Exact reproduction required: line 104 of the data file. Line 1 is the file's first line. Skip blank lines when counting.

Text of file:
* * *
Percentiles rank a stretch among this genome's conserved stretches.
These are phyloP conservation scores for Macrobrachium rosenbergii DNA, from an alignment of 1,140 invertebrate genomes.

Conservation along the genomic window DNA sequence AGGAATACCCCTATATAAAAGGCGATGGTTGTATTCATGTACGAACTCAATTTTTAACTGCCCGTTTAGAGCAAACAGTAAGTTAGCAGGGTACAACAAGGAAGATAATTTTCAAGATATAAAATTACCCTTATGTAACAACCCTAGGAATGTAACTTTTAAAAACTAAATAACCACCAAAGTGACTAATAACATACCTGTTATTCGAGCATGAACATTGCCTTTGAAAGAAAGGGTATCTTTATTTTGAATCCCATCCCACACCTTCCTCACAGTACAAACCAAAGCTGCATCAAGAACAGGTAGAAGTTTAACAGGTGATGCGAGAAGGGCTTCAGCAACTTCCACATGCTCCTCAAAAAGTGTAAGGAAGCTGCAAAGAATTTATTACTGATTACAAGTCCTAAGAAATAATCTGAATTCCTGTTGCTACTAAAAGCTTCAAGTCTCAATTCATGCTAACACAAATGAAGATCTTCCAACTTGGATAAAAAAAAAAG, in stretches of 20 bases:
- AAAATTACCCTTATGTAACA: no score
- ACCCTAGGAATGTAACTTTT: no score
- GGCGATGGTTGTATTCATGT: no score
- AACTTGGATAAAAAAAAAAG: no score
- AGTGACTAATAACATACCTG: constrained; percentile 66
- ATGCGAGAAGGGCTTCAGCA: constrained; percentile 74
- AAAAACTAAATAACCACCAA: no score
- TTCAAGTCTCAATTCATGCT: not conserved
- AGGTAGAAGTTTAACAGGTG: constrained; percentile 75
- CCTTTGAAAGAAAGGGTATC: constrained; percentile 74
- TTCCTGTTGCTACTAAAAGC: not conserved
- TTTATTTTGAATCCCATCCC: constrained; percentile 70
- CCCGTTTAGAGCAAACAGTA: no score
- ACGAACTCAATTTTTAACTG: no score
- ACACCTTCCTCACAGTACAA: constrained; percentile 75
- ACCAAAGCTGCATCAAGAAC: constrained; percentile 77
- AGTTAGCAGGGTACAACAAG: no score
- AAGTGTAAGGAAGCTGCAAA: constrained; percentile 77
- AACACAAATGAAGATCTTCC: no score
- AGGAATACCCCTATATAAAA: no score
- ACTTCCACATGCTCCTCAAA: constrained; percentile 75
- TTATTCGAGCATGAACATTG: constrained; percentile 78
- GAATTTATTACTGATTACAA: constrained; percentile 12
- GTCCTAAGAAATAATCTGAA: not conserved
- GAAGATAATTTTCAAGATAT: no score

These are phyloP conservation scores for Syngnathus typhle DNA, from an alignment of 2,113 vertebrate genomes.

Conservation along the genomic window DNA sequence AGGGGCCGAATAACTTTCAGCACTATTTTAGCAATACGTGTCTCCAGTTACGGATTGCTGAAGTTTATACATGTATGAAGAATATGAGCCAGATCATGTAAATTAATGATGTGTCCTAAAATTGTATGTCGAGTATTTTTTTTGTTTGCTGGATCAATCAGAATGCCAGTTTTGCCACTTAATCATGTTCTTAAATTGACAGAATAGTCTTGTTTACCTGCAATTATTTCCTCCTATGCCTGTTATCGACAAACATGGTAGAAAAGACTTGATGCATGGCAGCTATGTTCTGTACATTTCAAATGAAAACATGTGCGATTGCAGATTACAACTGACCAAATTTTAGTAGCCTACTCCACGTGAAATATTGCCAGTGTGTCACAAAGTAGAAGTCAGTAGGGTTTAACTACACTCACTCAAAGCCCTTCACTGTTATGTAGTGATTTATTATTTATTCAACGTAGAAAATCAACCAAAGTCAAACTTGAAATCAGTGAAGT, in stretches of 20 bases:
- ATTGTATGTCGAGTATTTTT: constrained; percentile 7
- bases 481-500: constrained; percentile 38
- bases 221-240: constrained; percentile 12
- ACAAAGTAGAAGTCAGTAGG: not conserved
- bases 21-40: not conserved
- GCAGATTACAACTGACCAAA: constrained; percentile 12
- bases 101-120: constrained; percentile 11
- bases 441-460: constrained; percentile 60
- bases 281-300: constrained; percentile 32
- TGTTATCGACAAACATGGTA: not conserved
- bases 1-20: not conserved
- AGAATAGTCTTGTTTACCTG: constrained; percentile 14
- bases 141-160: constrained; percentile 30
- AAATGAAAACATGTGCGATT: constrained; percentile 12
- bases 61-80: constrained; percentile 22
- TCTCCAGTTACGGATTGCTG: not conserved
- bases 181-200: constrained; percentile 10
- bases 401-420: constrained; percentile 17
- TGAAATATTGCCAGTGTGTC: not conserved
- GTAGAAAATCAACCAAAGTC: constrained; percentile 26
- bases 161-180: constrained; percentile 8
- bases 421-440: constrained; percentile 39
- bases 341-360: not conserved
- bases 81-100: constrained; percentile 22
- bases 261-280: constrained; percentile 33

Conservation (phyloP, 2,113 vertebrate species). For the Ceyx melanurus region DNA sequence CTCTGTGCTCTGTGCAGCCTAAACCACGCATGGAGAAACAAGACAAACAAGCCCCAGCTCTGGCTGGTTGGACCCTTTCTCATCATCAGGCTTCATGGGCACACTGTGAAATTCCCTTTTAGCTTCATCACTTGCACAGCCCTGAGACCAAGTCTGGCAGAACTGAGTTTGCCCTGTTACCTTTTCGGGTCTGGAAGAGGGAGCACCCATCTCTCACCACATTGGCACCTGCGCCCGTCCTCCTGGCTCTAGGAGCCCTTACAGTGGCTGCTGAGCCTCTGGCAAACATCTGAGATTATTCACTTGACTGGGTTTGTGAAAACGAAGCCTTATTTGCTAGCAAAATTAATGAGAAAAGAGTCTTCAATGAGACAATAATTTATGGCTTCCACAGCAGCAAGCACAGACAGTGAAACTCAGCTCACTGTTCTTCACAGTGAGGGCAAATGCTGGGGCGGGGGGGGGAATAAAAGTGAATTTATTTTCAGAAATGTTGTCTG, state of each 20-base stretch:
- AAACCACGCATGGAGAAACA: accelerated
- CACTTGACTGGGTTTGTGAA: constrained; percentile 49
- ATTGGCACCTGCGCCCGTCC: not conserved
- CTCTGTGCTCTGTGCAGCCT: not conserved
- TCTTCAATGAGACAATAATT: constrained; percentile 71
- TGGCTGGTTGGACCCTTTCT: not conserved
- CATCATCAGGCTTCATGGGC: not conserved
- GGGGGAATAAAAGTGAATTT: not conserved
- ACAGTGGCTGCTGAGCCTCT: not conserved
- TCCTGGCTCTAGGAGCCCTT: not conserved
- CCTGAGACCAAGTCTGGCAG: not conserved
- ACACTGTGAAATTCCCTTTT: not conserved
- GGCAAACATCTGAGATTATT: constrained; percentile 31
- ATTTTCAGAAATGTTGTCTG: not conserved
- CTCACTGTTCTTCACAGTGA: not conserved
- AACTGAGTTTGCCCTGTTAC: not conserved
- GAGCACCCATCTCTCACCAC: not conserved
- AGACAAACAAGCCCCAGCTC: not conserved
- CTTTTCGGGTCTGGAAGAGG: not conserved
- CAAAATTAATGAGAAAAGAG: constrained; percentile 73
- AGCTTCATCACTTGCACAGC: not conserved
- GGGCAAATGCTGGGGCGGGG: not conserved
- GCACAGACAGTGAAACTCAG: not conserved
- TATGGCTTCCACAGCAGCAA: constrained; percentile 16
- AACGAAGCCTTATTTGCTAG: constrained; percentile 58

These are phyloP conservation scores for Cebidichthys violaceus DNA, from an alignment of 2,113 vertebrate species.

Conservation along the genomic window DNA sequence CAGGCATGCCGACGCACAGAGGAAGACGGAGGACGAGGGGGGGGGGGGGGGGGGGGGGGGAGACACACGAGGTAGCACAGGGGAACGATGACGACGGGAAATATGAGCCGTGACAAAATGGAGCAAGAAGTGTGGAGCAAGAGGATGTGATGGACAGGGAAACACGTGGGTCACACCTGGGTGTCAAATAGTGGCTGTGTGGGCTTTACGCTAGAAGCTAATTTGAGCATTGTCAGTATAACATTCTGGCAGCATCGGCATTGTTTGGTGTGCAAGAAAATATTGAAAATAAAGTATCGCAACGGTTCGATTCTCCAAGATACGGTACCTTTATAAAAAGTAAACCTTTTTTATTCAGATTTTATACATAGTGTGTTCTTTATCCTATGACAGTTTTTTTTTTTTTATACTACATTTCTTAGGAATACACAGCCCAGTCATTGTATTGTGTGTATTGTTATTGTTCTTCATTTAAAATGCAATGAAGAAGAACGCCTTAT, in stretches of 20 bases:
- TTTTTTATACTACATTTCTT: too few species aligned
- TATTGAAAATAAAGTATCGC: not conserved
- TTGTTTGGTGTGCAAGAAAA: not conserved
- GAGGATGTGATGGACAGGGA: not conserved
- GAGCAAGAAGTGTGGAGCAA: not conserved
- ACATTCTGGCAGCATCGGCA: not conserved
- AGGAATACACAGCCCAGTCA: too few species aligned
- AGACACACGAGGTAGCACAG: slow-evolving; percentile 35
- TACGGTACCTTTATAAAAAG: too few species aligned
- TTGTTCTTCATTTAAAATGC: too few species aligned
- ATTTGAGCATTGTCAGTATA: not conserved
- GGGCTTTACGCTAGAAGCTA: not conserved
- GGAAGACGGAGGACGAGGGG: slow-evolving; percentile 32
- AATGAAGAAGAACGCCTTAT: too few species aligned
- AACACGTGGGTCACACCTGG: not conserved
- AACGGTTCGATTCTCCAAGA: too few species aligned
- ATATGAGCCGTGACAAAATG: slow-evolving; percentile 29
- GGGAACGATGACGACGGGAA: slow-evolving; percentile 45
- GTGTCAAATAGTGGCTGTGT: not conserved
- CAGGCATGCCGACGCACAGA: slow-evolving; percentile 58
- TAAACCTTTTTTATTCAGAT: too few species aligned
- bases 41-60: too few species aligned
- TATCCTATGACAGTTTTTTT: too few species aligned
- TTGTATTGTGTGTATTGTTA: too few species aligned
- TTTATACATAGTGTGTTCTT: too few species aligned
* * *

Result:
- TAAACCTTTTTTATTCAGAT: too few species aligned